'Dog meat' dishes raise a howl

Internet outrage over items; eatery says they're pig innards
Fiona Low Straits Times 10 May 11;

AN EATERY in Jurong East selling 'dog meat' has raised the hackles of netizens after a photo of the menu was posted in online forums on Sunday .

The restaurant's owner Song Yu Ran, 39, who is from China, told The Straits Times that the two dishes are actually made from pig innards.

He has been selling them - to offer something unusual to customers - since the outlet opened three years ago.

The Agri-Food and Veterinary Authority of Singapore (AVA) said it was investigating and had taken samples of meat from the 70-seater eatery for testing.

The import of dog meat is illegal in Singapore and there are no licensed premises for the slaughter of dogs here. If convicted, the offender faces a fine of up to $10,000 or 12 months' imprisonment or both, for each charge.

In an e-mail statement last night, AVA said: 'Welfare is a major consideration during the treatment and handling of live animals. In the case of slaughter, AVA accepts only internationally acceptable humane methods. There is no known humane method of slaughtering dogs for human consumption.'

The menu at the Song Hua Jiang restaurant features the two 'dog meat' dishes with photos.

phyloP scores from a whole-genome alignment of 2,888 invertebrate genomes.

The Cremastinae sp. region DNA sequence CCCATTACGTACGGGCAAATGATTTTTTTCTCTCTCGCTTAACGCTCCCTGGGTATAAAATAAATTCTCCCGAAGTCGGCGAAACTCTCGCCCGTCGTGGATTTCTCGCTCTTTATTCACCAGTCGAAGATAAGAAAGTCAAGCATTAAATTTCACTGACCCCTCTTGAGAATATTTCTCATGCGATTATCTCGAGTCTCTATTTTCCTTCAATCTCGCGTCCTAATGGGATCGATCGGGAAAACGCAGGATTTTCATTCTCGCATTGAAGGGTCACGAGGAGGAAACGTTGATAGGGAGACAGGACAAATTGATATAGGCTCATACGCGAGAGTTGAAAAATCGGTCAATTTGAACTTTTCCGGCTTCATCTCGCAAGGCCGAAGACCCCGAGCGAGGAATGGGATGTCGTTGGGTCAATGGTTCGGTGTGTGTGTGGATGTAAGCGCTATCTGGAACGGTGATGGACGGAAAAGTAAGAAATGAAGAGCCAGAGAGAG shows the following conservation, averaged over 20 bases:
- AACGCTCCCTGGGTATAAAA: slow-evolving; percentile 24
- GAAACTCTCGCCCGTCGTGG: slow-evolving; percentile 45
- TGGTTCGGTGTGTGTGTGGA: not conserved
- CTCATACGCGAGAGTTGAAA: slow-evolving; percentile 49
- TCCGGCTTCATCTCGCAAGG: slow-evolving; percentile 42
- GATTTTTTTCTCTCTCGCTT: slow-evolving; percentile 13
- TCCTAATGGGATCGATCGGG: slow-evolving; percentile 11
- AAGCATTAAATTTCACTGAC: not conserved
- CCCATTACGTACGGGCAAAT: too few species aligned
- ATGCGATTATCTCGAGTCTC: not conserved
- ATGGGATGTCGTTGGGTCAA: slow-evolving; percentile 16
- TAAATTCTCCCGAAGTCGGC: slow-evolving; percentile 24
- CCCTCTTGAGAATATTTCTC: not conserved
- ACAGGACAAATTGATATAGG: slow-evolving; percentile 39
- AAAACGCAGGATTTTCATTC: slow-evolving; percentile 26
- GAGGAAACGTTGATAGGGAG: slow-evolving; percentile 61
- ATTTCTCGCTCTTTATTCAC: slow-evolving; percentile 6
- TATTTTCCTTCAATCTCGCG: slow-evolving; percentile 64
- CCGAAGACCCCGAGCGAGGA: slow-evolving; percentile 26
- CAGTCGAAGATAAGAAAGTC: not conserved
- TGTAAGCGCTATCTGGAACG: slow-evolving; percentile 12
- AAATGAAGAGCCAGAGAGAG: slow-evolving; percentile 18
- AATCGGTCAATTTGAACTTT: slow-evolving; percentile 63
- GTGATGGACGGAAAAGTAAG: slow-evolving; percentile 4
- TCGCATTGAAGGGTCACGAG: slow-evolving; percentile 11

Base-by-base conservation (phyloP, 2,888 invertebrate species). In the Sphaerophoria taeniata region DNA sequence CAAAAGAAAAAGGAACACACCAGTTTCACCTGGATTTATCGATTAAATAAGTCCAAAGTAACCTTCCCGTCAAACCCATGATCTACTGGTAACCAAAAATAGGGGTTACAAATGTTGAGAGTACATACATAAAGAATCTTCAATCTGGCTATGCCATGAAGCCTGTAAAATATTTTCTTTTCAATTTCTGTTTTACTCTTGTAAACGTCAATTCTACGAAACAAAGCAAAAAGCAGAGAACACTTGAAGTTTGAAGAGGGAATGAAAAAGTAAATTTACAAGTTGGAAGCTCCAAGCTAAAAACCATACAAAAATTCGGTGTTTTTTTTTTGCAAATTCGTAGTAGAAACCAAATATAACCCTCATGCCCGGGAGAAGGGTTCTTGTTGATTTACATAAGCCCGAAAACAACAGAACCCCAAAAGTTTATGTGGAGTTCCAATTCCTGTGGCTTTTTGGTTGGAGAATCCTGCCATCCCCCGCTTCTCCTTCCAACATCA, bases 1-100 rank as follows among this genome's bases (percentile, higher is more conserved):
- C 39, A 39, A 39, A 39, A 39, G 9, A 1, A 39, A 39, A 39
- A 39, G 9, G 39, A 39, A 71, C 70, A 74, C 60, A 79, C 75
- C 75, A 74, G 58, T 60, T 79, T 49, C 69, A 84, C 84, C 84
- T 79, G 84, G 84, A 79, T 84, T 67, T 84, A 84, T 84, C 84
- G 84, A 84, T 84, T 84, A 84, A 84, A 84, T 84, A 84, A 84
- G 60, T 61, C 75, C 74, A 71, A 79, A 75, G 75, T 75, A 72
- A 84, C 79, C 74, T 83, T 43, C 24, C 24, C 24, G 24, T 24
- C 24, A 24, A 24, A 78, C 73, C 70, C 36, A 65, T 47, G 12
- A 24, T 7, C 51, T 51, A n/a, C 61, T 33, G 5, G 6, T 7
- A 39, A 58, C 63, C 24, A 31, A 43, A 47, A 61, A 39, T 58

The English descriptions read: braised dog meat with tofu and dry cabbage, and dog meat tripe in sauce.

The Chinese words indicate that it is not real dog meat only for the second dish. The phrase used is sai gou rou, which means something similar or comparable to dog meat.

Pictures of the menu are believed to have first popped up in the hardwarezone.com forum, garnering almost 600 comments as of yesterday evening.

In the pictures circulating online, the braised item is labelled as 'dog meat' in both languages.

Mr Song said the Chinese text for that dish had a typographical error and the English translation was inaccurate because he was not familiar with the language.

However, he stressed that he explains to any customer who orders the dish that it is not real dog meat.

The braised dish costs $14 and the tripe item is $8. He said about 40 plates each are sold a week.